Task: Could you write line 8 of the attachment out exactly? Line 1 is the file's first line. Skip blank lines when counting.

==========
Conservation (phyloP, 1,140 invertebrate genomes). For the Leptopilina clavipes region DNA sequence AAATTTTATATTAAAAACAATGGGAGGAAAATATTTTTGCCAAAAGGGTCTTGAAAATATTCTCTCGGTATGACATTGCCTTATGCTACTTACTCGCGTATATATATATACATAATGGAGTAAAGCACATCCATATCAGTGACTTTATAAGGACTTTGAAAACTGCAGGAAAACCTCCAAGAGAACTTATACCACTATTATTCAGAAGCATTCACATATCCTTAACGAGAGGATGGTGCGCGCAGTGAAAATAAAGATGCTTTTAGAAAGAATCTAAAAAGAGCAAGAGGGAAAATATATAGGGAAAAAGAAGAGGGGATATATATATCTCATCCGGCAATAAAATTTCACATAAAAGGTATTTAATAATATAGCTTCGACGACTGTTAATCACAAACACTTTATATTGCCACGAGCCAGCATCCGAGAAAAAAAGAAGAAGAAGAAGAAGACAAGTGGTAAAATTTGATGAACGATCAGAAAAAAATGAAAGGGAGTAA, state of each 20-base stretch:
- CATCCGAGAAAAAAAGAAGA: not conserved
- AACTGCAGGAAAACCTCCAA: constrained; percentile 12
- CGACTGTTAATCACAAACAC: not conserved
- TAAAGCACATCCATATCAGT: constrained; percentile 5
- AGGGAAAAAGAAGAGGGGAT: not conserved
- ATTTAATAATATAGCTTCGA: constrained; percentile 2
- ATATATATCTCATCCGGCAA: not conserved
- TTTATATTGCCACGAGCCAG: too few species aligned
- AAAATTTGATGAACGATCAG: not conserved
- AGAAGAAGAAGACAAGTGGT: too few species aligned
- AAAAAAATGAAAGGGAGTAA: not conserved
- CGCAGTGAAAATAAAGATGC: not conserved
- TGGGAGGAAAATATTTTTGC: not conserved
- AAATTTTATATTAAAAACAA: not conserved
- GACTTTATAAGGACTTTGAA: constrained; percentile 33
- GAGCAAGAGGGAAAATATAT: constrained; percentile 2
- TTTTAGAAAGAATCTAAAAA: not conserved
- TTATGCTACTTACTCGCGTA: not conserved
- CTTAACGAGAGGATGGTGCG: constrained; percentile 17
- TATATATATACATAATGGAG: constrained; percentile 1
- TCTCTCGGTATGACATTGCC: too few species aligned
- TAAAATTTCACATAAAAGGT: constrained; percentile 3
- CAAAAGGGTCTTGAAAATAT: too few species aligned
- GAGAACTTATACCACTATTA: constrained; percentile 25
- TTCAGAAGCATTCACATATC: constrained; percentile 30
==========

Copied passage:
- ATATATATCTCATCCGGCAA: not conserved